The steep drop [in sales] puts additional pressure on GM and Chrysler, which are rapidly burning through cash while generating very little income from sales. After receiving $17.4 billion from the government in December, both companies say they will still be on the verge of bankruptcy unless they receive another cash infusion from the Treasury Department on March 31.Isn't the answer obvious, let them go into bankruptcy.
Later in the Post's report it is noted that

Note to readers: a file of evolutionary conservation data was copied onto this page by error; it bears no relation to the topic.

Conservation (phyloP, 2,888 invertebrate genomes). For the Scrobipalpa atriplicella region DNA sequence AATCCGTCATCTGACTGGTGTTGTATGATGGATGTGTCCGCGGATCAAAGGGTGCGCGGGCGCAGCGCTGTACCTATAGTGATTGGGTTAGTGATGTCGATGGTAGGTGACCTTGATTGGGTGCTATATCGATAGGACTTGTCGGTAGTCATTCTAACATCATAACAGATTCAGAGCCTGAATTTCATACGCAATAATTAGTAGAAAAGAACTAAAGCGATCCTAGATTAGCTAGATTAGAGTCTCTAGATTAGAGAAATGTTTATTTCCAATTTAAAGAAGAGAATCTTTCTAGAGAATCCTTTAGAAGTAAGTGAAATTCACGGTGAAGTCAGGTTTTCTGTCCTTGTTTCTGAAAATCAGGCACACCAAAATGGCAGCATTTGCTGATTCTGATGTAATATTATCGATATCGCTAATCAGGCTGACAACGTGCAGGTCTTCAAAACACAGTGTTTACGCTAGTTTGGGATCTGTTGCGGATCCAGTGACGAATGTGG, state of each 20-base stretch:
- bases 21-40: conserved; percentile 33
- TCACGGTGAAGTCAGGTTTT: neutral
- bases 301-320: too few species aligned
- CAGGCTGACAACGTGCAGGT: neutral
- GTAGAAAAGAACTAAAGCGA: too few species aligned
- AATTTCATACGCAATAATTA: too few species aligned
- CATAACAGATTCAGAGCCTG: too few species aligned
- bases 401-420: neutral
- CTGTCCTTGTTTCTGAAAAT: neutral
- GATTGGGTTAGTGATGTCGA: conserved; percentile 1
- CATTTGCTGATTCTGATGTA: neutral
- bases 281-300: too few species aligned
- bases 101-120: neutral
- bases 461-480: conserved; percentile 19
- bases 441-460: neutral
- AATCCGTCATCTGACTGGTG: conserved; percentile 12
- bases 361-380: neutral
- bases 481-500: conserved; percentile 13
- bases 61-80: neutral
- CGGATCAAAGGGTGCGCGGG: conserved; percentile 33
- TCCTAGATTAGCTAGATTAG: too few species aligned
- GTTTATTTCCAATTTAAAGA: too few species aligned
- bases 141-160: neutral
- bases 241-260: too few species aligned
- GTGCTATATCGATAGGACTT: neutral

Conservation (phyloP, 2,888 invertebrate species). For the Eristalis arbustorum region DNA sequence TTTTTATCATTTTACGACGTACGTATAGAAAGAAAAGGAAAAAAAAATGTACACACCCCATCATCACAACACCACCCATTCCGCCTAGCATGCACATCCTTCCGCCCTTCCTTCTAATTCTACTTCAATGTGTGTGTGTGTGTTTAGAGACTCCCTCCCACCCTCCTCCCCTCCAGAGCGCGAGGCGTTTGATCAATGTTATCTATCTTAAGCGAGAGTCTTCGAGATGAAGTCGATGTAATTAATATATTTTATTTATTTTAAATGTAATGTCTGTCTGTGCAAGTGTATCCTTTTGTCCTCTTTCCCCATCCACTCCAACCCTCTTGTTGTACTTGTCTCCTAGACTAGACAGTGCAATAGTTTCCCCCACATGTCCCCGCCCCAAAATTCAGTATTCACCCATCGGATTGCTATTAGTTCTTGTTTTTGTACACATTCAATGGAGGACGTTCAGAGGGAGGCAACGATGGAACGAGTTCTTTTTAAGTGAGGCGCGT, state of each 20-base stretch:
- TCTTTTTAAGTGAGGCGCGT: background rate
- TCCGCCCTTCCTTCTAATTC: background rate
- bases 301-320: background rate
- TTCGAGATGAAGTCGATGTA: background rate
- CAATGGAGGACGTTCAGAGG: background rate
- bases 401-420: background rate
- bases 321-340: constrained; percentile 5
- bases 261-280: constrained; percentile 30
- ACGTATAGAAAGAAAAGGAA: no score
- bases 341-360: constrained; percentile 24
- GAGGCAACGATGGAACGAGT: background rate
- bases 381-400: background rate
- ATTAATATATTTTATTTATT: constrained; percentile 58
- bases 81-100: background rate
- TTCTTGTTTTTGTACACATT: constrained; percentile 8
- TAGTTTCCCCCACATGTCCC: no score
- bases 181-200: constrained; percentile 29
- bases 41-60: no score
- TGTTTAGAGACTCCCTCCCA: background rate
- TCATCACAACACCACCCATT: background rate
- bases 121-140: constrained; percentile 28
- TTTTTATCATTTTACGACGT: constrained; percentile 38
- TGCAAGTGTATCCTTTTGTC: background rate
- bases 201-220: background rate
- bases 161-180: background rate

GM, meanwhile, is requesting financial support from the governments of Canada, Germany, Britain, Sweden and Thailand. Yet the Swedish government hasn't granted the request, forcing Saab to reorganize under court protection. And Germany is still evaluating GM's Opel unit.What is it about auto makers that makes them think that taxpayers, worldwide, want to pay them to produce stuff no one wants? The whole point about falls in profits is that it signals that companies should change what they are doing and how they are doing it, or cut back on production or exit the industry or some combination of these things. Government handouts just delay this necessary adjustment. Removing this market discipline is just bad economics and bailouts by the government gives businesses a reprieve that the market wouldn't give them. Within free markets a firm has to be able to pay the ultimate price for bad decisions or products. But when the government interferes, that discipline is removed. At least it appears that the Swedish government has acted (more) correctly.